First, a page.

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The William B. Crowin Shipwreck  Connecticut, Rhode Island, Massachusetts, & Maine Shipwrecks
Historical and current New England Shipwreck Information and images for scuba divers, fisherman and marine historians.
             

 

 

 

   Capt. Dan Berg's Wreck Valley Collection   

 

WILLIAM B. CROWIN

Text by Captain Eric Takakjian

When thinking of shipwrecks in New England that consistently produce impressive artifacts, several come to mind, such as the Suffolk, Yankee, Trojan, Port Hunterm and the Mars. But no wreck has produced nearly as many "Kodak moments" as the Col. William B Crowin.

Launched as a passenger and freight steamer for the Maine Central Railroad in March of 1911,as the Moosehead, she was an iron hulled ship, 185' long and powered by two1350 horsepower steam engines. The Moosehead served the Maine Central Railroad well for a number of years. From her home port of Portland, she carried passengers and freight to various ports and islands along the Maine coast.

In the mid 1920's the ship was sold to a Mr. William Mills of New York, who renamed her the Porpoise. The Porpoise was placed in service on a daily run from Bridgeport, CT to the Battery in NY City. During the winter of 1927-8 modifications were made to the ship while she was laid up in Newburg, New York on the Hudson River. The most notable modification was the addition of windows on both sided of the hull, extending forward to a joint just aft of the bow.

The ship was sold a third time in July of 1931, to Captain Frank Drake, also of New York. Captain Drake renamed the ship Mayflower and kept her on the Bridgeport to New York run, adding a stop in Hoboken, NJ. Captain Drake operated the ship successfully for ten years, and the Mayflower became a common fixture on the New York harbor waterfront scene.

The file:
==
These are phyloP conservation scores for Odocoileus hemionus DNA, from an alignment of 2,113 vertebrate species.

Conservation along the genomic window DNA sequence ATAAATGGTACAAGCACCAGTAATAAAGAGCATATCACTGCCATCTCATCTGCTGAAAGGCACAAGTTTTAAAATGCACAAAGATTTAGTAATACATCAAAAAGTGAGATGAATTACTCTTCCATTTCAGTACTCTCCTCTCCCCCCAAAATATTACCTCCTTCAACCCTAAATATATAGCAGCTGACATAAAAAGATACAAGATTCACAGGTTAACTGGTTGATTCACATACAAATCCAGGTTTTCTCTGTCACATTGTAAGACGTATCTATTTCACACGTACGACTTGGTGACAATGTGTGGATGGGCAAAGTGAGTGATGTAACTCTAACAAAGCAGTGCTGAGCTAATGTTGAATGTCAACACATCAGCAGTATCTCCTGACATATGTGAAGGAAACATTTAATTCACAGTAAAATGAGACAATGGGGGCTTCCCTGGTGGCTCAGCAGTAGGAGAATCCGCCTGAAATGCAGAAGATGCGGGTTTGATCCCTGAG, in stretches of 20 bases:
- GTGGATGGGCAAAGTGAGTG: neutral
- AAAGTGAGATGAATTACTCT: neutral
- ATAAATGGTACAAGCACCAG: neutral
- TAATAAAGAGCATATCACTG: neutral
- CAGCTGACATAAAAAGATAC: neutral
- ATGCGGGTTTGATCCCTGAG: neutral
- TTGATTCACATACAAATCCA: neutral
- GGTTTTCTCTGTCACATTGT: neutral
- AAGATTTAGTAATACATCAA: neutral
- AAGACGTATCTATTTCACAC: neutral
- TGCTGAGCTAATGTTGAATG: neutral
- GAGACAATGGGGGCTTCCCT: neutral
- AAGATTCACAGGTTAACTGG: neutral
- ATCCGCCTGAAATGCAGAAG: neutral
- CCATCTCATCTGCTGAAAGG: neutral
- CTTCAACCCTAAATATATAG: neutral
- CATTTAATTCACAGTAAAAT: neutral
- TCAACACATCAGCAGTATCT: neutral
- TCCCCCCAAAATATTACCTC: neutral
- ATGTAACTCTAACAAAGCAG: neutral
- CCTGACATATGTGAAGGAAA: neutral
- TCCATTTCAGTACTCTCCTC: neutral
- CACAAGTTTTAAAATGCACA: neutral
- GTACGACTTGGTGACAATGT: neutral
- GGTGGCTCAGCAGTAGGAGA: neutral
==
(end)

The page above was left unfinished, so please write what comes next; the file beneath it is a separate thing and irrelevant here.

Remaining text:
Unfortunately for Captain Drake, as the war in Europe escalated, American involvement became even more imminent. The United States government did not have enough ships to service their needs in time of war, so Uncle Sam began to look towards the private sector to fill the void. The Mayflower was ideally suited for use as a small troop transport ship, and was commissioned into the US Army Transportation Corps on July 1, 1941. Captain Drake was paid #125,000 for his ship, far below the appraised value of $350,000.

Renamed the Col William B. Cowin, the ship's new homeport became New London, CT. Her primary duty was the transportation of men and supplies out to Fort Wainwright of Fishers Island in Long Island Sound, a task she was especially well suited for. In December of that same year the Army decided to send the Crowin to a ship yard in Boston to have some repairs done. Under the command of Captain William Evans, the Cowin departed New London on the morning of December 17, bound for Boston. Two of the ships officers automobiles were stowed in the forward hold. While approaching the entrance to Buzzards Bay the Cowin struck Hens and Chickens Reef, the same reef that the USS Yankee struck thirty three years before. With a large hole in her hull, the Cowin's fate was sealed, thirty minutes later at approximately 7 PM the Cowin slipped beneath the waves. Fortunately, her crew of 17 escaped unharmed, and rowed ashore at Smiths Neckin Dartmouth, MA.

Shortly after the sinking, the salvage firm of Merritt, Chapmaan, and Scott estimated the cost of raising the ship at 75% of her value. The government decided the cost was not justified, and abandoned all hopes of salvaging the Cowin. With the exception of the salvage of the ship's propellers in 1966, the wreck has lain forgotten at the bottom of Buzzards Bay, until recently.